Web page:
The New England Fishery Management Council on Thursday rejected a plan to bring river herring and shad under a federal management plan that controls the fishing of Atlantic herring. For now, states and the multi-state Atlantic States Marine Fisheries Commission will continue to manage the fishery, said Patricia Fiorelli, a spokeswoman for the New England...» Read More
CNBC Europe's Dan Scott reports from the Frankfurt Motor Show and marvels at Porsche's decision to make a hybrid SUV.
Most OPEC oil ministers held the line on Sunday that current output is sufficient to meet demand, but the world's biggest exporter Saudi Arabia was silent ahead of a Sept. 11 meeting to chart production policy.
The Organization of Petroleum Exporting Countries (OPEC) will likely keep its official flow of oil steady when its meets Sept. 11 in Vienna, despite concerns that already high prices will spike when winter demand increases.
CNBC Europe's Steve Sedgwick reports from the OPEC meeting in Vienna and has a new idea for making member delegates feel welcome.
The world's automakers will make new efforts to win customers over with more environmentally friendly cars at the Frankfurt Auto Show this week as they tout new vehicles with hybrid propulsion and more advanced, cleaner engines.
The Nevada Environmental Commission Friday denied a request by environmental groups to delay approval of permits for three big coal-fired power plants, environmental groups and state officials said.
The bargaining that produced a climate change agreement is only the beginning for Pacific Rim leaders if they want to stick to their declaration to chart a new international course on global warming.
Federal regulators, girding for explosive growth in the nuclear power industry, say they are weeks away from an anticipated flood of license applications for new reactors not seen since the 1970s.
The oil market is well balanced with no shortage of supplies, OPEC's president said on Thursday, the latest comment by the producer group implying it will maintain output curbs at its meeting next week.
China's President Hu Jintao gave qualified support to an Australian initiative on climate change on Thursday as a rift opened at the APEC meeting over the "Sydney Declaration" and its targets for cutting greenhouse gas emissions.
Mid-America Pipeline Company has pleaded guilty to negligently releasing about 200,000 gallons of ammonia into a Kansas creek.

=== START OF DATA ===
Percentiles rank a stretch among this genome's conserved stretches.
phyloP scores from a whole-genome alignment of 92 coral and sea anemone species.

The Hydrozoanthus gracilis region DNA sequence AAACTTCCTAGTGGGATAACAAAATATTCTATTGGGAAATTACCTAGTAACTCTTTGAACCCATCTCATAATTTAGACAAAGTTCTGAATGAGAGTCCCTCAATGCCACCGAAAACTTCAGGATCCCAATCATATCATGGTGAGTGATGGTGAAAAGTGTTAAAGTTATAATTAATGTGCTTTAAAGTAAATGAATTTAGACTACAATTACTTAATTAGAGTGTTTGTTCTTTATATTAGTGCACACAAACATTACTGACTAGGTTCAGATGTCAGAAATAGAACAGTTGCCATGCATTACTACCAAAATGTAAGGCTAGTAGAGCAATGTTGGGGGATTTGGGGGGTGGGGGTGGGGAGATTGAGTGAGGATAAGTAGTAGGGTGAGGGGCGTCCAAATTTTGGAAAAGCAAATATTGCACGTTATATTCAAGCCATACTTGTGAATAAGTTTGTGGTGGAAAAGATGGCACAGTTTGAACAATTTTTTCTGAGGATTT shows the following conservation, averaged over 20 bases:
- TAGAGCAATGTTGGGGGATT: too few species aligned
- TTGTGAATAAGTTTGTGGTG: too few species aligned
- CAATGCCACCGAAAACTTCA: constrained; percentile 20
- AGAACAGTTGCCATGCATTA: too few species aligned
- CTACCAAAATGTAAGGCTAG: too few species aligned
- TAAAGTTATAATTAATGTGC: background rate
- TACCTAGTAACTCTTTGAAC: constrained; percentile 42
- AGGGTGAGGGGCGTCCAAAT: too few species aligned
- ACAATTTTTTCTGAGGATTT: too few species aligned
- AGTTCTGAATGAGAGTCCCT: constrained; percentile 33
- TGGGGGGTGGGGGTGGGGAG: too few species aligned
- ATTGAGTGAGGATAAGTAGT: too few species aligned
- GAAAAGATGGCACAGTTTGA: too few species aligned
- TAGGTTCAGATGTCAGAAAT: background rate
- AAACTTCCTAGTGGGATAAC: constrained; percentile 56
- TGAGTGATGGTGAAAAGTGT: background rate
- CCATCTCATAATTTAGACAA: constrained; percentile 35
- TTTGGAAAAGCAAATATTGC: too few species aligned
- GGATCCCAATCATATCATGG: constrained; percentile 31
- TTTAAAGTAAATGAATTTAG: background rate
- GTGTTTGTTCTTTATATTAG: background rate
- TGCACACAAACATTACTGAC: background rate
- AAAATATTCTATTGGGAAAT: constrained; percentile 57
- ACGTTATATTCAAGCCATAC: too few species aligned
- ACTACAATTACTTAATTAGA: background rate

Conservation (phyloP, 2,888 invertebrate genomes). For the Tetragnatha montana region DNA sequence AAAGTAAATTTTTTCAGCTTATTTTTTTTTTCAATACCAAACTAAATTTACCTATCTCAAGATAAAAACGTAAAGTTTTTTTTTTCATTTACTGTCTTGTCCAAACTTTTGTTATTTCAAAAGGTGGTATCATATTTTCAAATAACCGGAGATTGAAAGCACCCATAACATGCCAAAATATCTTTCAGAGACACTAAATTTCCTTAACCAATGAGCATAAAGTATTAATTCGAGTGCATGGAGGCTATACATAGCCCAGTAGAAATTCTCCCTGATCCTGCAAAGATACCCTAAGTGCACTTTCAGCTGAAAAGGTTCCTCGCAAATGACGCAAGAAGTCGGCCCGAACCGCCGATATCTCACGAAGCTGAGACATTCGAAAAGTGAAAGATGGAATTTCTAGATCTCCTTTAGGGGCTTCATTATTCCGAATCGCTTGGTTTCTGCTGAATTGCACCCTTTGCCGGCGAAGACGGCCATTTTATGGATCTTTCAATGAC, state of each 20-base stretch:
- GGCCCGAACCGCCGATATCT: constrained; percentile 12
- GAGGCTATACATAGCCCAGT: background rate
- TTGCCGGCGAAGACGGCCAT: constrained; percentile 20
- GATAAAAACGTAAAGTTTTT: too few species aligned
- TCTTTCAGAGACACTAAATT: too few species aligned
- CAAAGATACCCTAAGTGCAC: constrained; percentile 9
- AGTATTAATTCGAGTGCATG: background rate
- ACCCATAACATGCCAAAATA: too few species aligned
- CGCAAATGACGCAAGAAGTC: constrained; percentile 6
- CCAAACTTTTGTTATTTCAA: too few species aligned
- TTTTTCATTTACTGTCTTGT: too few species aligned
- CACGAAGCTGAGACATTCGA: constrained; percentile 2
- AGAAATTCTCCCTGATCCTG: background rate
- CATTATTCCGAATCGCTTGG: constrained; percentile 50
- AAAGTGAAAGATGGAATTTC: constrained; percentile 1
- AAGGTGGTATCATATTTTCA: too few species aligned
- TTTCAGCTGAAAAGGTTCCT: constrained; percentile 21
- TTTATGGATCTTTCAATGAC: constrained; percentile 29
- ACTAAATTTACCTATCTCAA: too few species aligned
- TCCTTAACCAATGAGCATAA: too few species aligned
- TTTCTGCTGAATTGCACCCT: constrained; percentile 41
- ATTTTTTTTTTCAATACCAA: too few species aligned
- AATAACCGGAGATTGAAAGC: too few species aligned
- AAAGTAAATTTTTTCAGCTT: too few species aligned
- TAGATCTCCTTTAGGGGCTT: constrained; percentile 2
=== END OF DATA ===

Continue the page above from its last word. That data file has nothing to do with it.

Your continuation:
Acting Iranian Oil Minister Gholamhossein Nozari said on Wednesday there was no need for OPEC to increase its crude production, Iran's state broadcaster reported.
U.S. President George W. Bush said on Wednesday it would help to balance trade if China floated its currency, which has been allowed to appreciate gradually in the past two years but remains tightly managed.
After "months and months" of increasing auto sales, Toyota Motor threw analysts for a loop when it posted U.S. August results, says Phil LeBeau. The company reported a sales drop of 2.8 percent from the year-ago period -- a "bit of a head-scratcher" for Wall Street.
Coca-Cola said Tuesday it launched a new 20-ounce plastic bottle for its cola drinks that uses 5 percent less plastic, in a bid to please some critics of the beverage industry who claim its reliance on plastic aides global warming.
Chevron Corp., on trial here for allegedly failing to clean up billions of gallons of toxic wastewater in the Ecuadorean jungle, on Monday criticized the judge presiding over the case for creating "obstacles" to a fair trial.
Pacific Rim nations bickered Monday over a proposal to curb global warming, with host Australia saying a modest agreement on climate change would be a success.
Oil climbed further above $74 on Monday, within sight of its record high, as OPEC kept a lid on output in the run-up to its Sept. 11 ministerial meeting.
Plaintiffs in the long-running case surrounding the 1989 Exxon Valdez oil disaster this week asked the U.S. Supreme Court to restore a $5 billion punitive fine against Exxon Mobil, a petition filed with highest U.S. court shows.
Residents of Florida don’t need an anniversary to remember Katrina; they get a reminder every month in their homeowner’s insurance bill. The devastating hurricane season of 2005 caused and is still causing many insurers to either raise rates or drop coverage entirely.